Chongwe Member of Parliament Sylvia Masebo has refused to be granted a nolle prosequi by the State in a matter where she is charged with unlawful procession.
Masebo refused to be granted a nolle when the State wanted to enter a nolle against her when she appeared before Lusaka Magistrate Lameck Mwale.
Masebo’s lawyers Robert Simeza and Keith Mweemba objected that the State could not enter a nolle in a charge that did not exist.
The defence lawyers told the court that they had submitted that the charge Masebo wasfacing should be quashed and that a nolle could not be entered because the charge lacked merit.
In the last sitting during the opening of trial this week, Masebo asked the court to refer her case to the High Court for constitutional determination in a case where she is charged with unlawful procession.
Mr Simeza in his application told the court that according to the indictment, Masebo in count one is charged with unauthorized procession pursuant to section 7A of the Public Order Act.
Mr Simeza said the charge was unconstitutional as it was contravening Article 22 of the Constitution which guarantees the protection of freedom of movement.
He said Section A restricts the accused person’s freedom of movement but Article 28 (1) of the Constitution specifically provides that a citizen shall not be deprived of his or her freedom of movement which includes the right to move freely.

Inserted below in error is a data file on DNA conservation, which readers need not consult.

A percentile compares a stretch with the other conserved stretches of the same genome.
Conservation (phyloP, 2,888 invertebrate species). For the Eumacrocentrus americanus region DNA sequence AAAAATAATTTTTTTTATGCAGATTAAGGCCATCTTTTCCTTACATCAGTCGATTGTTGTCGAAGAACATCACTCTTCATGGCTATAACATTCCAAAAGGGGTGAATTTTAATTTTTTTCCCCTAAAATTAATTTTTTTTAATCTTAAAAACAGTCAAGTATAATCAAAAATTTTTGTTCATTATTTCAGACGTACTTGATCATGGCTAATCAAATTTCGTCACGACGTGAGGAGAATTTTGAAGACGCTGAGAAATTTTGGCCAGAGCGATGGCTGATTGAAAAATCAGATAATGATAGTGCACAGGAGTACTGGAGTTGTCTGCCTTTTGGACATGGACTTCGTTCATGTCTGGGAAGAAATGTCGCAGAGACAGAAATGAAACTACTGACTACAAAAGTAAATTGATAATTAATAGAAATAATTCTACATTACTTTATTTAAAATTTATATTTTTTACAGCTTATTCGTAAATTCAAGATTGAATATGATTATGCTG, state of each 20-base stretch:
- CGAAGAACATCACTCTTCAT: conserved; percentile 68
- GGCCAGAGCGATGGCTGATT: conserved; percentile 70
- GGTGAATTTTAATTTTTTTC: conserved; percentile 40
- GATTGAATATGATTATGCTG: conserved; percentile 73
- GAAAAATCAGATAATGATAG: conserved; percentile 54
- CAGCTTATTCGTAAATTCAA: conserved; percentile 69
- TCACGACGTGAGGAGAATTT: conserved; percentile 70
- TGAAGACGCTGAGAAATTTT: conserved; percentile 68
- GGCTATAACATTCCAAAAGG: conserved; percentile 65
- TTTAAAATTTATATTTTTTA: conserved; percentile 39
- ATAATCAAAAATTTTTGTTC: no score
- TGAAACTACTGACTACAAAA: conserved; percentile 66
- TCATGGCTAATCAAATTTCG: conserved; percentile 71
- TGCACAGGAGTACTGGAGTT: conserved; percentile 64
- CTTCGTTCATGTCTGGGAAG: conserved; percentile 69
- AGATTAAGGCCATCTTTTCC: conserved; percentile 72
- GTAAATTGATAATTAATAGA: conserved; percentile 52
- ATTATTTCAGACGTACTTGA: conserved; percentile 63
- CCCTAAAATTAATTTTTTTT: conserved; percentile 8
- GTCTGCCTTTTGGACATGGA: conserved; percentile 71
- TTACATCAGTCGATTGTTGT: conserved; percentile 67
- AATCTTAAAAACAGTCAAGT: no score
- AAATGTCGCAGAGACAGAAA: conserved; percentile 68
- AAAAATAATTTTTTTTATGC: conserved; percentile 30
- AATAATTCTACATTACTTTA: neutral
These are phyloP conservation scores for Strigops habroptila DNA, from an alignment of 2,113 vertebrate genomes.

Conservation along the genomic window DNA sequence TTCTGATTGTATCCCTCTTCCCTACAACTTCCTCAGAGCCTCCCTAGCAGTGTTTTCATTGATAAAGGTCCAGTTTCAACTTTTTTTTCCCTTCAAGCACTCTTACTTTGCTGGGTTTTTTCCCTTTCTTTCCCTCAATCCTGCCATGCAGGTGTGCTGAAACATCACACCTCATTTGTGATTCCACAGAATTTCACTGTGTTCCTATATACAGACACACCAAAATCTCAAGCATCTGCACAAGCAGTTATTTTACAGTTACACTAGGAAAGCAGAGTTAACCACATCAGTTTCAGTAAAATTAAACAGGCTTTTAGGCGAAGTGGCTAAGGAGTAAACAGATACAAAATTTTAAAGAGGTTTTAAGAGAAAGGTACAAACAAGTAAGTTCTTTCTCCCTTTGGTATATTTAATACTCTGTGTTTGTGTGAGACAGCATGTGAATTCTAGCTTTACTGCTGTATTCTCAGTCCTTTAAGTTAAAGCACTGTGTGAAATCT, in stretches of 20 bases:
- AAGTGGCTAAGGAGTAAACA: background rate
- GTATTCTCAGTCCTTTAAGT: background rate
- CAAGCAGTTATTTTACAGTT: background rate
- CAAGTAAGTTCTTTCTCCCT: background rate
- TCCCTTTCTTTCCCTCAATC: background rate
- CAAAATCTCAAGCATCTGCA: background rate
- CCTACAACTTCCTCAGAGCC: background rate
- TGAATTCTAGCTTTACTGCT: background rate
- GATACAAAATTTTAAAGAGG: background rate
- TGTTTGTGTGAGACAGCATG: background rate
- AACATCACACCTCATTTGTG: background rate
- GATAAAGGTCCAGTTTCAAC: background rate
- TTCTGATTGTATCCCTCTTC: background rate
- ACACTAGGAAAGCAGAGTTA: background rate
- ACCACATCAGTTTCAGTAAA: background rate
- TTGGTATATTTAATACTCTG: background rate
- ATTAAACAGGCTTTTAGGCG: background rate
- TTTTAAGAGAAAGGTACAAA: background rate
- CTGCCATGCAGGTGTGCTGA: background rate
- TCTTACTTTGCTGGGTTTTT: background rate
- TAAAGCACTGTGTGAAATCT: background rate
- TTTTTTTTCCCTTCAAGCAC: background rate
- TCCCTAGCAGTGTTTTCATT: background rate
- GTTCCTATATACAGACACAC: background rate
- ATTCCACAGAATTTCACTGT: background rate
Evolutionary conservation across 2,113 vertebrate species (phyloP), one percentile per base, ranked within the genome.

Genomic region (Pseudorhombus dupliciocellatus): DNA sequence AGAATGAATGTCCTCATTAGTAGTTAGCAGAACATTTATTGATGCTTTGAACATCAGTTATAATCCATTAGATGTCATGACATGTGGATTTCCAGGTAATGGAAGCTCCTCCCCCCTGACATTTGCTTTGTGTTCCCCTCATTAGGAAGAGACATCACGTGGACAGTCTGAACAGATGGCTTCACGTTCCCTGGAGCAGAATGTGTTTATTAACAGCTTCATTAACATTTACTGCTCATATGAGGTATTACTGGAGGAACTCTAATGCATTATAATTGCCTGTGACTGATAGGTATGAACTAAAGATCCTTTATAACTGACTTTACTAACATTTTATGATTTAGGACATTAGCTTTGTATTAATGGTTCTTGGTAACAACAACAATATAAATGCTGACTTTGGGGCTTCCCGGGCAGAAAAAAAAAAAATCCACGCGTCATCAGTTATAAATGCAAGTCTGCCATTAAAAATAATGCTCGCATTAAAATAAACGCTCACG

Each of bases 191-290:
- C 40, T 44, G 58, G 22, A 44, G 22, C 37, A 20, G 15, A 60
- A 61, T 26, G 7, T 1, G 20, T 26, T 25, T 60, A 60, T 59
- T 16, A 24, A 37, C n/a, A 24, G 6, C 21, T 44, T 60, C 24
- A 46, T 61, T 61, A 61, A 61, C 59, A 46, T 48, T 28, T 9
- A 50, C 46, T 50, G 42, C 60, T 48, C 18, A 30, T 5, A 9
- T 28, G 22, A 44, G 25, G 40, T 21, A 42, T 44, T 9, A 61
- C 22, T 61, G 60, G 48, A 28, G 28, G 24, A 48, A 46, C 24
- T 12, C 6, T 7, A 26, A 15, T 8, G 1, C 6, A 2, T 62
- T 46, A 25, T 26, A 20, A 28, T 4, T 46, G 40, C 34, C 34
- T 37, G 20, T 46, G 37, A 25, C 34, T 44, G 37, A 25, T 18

Mr Simeza stated that his application was that count one should make a constitutional reference to the questions arising out of this matter to the High Court for determination pursuant to Section 28(2A) of the Constitution.
He further stated that it was his clear understanding that it also provides for the two scenarios which when one observes the constitutional issues either of the party could refer the case to the High Court.
Mr Simeza said in that case the court was obliged to refer the matter to the High Court and it was mandatory.
He said Masebo’s count two had another case of escaping from lawful custody. It was their application that count two was not a standalone charge as it arises from elements of count one and it presupposes custody which was the subject charge but could be illegal if the High Court should agree that the purported offence which led to Masebo’s arrest was unconstitutional.
The matter continues on November 18 for ruling.